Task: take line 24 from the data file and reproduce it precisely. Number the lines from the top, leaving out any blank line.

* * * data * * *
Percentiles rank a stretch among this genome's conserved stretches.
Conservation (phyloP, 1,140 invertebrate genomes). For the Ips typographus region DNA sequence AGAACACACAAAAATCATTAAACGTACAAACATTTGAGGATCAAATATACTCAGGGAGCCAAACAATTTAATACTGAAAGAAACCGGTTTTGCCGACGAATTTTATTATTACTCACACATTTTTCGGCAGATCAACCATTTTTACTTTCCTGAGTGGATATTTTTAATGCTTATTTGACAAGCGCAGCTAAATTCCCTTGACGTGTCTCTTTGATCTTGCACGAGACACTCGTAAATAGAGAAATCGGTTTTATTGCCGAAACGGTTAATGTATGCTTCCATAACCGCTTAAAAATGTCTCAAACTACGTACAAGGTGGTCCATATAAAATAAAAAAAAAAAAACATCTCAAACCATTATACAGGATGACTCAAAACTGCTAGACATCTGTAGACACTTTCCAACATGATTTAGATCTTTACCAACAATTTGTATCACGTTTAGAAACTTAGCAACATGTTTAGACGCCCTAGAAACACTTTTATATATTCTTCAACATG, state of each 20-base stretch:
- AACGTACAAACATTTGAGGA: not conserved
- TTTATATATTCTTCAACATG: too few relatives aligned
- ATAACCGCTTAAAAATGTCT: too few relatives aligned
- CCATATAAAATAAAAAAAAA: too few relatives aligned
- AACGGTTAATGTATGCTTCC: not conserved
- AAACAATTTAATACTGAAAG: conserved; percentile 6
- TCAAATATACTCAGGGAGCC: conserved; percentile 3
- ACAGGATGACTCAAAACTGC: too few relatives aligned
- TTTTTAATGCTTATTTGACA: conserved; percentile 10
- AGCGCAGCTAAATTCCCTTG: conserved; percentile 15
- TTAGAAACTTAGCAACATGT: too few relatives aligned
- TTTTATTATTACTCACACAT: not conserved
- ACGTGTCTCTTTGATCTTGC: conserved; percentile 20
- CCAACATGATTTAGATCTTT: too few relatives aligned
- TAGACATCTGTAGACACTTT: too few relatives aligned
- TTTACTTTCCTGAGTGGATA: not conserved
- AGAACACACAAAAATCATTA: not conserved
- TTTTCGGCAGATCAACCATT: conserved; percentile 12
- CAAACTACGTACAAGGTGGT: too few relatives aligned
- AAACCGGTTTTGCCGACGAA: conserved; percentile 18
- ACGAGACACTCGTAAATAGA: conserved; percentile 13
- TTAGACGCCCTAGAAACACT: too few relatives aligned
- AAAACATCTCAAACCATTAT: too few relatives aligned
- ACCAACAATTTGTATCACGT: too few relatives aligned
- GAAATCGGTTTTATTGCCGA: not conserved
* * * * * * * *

- TTAGACGCCCTAGAAACACT: too few relatives aligned